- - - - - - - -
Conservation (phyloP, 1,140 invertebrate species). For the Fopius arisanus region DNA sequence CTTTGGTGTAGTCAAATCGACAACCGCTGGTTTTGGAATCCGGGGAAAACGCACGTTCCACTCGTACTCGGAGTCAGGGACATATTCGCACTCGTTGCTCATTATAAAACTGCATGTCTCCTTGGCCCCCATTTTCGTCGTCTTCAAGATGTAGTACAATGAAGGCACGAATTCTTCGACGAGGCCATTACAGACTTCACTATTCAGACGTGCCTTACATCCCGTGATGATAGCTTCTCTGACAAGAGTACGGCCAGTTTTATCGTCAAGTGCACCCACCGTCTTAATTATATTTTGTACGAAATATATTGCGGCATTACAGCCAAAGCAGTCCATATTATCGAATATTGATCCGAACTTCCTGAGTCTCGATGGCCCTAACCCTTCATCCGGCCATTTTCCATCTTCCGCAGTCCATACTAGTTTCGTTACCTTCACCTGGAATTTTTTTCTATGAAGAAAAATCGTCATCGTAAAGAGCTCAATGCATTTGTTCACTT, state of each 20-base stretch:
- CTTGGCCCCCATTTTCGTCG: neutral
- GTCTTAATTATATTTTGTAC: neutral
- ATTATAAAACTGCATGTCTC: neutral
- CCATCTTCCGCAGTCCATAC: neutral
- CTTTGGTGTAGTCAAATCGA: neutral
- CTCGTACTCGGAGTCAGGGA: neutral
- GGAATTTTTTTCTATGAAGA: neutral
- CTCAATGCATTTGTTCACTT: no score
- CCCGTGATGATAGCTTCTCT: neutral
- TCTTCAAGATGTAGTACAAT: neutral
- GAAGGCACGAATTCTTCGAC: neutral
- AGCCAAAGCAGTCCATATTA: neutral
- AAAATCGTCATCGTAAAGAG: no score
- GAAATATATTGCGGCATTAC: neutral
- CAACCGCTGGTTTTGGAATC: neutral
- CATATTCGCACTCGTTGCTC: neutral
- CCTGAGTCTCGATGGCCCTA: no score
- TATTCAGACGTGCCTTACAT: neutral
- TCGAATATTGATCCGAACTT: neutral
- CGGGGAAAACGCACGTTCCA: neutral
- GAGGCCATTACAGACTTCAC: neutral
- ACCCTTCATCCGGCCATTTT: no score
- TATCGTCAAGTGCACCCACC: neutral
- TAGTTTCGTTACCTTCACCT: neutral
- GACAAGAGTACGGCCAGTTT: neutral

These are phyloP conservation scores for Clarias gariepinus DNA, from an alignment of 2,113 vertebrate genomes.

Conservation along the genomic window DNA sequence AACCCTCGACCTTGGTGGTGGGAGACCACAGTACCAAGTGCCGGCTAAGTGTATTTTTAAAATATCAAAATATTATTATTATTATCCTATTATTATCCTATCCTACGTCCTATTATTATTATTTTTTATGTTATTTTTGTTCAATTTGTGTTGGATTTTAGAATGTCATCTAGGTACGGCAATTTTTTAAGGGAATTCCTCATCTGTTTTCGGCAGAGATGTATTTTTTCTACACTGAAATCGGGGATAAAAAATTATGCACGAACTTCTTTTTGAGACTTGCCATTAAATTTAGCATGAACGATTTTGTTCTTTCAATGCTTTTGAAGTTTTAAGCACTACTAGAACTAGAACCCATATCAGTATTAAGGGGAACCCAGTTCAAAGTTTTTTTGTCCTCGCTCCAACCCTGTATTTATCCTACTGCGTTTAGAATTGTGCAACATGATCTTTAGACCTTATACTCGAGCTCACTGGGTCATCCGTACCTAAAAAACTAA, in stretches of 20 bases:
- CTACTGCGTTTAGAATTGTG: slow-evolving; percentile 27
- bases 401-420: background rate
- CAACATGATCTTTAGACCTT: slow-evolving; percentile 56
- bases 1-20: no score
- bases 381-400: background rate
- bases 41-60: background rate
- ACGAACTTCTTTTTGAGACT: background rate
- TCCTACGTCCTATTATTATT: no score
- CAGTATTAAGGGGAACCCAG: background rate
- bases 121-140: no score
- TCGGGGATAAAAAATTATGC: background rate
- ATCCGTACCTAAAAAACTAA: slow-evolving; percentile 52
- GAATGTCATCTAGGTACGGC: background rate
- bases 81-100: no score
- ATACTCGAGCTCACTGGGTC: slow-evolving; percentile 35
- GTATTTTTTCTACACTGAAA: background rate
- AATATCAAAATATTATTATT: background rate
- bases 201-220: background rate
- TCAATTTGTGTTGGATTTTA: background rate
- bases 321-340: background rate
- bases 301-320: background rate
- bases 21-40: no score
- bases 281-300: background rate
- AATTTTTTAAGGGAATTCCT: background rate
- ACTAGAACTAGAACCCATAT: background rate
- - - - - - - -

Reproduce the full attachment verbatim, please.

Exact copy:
Conservation (phyloP, 1,140 invertebrate species). For the Fopius arisanus region DNA sequence CTTTGGTGTAGTCAAATCGACAACCGCTGGTTTTGGAATCCGGGGAAAACGCACGTTCCACTCGTACTCGGAGTCAGGGACATATTCGCACTCGTTGCTCATTATAAAACTGCATGTCTCCTTGGCCCCCATTTTCGTCGTCTTCAAGATGTAGTACAATGAAGGCACGAATTCTTCGACGAGGCCATTACAGACTTCACTATTCAGACGTGCCTTACATCCCGTGATGATAGCTTCTCTGACAAGAGTACGGCCAGTTTTATCGTCAAGTGCACCCACCGTCTTAATTATATTTTGTACGAAATATATTGCGGCATTACAGCCAAAGCAGTCCATATTATCGAATATTGATCCGAACTTCCTGAGTCTCGATGGCCCTAACCCTTCATCCGGCCATTTTCCATCTTCCGCAGTCCATACTAGTTTCGTTACCTTCACCTGGAATTTTTTTCTATGAAGAAAAATCGTCATCGTAAAGAGCTCAATGCATTTGTTCACTT, state of each 20-base stretch:
- CTTGGCCCCCATTTTCGTCG: neutral
- GTCTTAATTATATTTTGTAC: neutral
- ATTATAAAACTGCATGTCTC: neutral
- CCATCTTCCGCAGTCCATAC: neutral
- CTTTGGTGTAGTCAAATCGA: neutral
- CTCGTACTCGGAGTCAGGGA: neutral
- GGAATTTTTTTCTATGAAGA: neutral
- CTCAATGCATTTGTTCACTT: no score
- CCCGTGATGATAGCTTCTCT: neutral
- TCTTCAAGATGTAGTACAAT: neutral
- GAAGGCACGAATTCTTCGAC: neutral
- AGCCAAAGCAGTCCATATTA: neutral
- AAAATCGTCATCGTAAAGAG: no score
- GAAATATATTGCGGCATTAC: neutral
- CAACCGCTGGTTTTGGAATC: neutral
- CATATTCGCACTCGTTGCTC: neutral
- CCTGAGTCTCGATGGCCCTA: no score
- TATTCAGACGTGCCTTACAT: neutral
- TCGAATATTGATCCGAACTT: neutral
- CGGGGAAAACGCACGTTCCA: neutral
- GAGGCCATTACAGACTTCAC: neutral
- ACCCTTCATCCGGCCATTTT: no score
- TATCGTCAAGTGCACCCACC: neutral
- TAGTTTCGTTACCTTCACCT: neutral
- GACAAGAGTACGGCCAGTTT: neutral

These are phyloP conservation scores for Clarias gariepinus DNA, from an alignment of 2,113 vertebrate genomes.

Conservation along the genomic window DNA sequence AACCCTCGACCTTGGTGGTGGGAGACCACAGTACCAAGTGCCGGCTAAGTGTATTTTTAAAATATCAAAATATTATTATTATTATCCTATTATTATCCTATCCTACGTCCTATTATTATTATTTTTTATGTTATTTTTGTTCAATTTGTGTTGGATTTTAGAATGTCATCTAGGTACGGCAATTTTTTAAGGGAATTCCTCATCTGTTTTCGGCAGAGATGTATTTTTTCTACACTGAAATCGGGGATAAAAAATTATGCACGAACTTCTTTTTGAGACTTGCCATTAAATTTAGCATGAACGATTTTGTTCTTTCAATGCTTTTGAAGTTTTAAGCACTACTAGAACTAGAACCCATATCAGTATTAAGGGGAACCCAGTTCAAAGTTTTTTTGTCCTCGCTCCAACCCTGTATTTATCCTACTGCGTTTAGAATTGTGCAACATGATCTTTAGACCTTATACTCGAGCTCACTGGGTCATCCGTACCTAAAAAACTAA, in stretches of 20 bases:
- CTACTGCGTTTAGAATTGTG: slow-evolving; percentile 27
- bases 401-420: background rate
- CAACATGATCTTTAGACCTT: slow-evolving; percentile 56
- bases 1-20: no score
- bases 381-400: background rate
- bases 41-60: background rate
- ACGAACTTCTTTTTGAGACT: background rate
- TCCTACGTCCTATTATTATT: no score
- CAGTATTAAGGGGAACCCAG: background rate
- bases 121-140: no score
- TCGGGGATAAAAAATTATGC: background rate
- ATCCGTACCTAAAAAACTAA: slow-evolving; percentile 52
- GAATGTCATCTAGGTACGGC: background rate
- bases 81-100: no score
- ATACTCGAGCTCACTGGGTC: slow-evolving; percentile 35
- GTATTTTTTCTACACTGAAA: background rate
- AATATCAAAATATTATTATT: background rate
- bases 201-220: background rate
- TCAATTTGTGTTGGATTTTA: background rate
- bases 321-340: background rate
- bases 301-320: background rate
- bases 21-40: no score
- bases 281-300: background rate
- AATTTTTTAAGGGAATTCCT: background rate
- ACTAGAACTAGAACCCATAT: background rate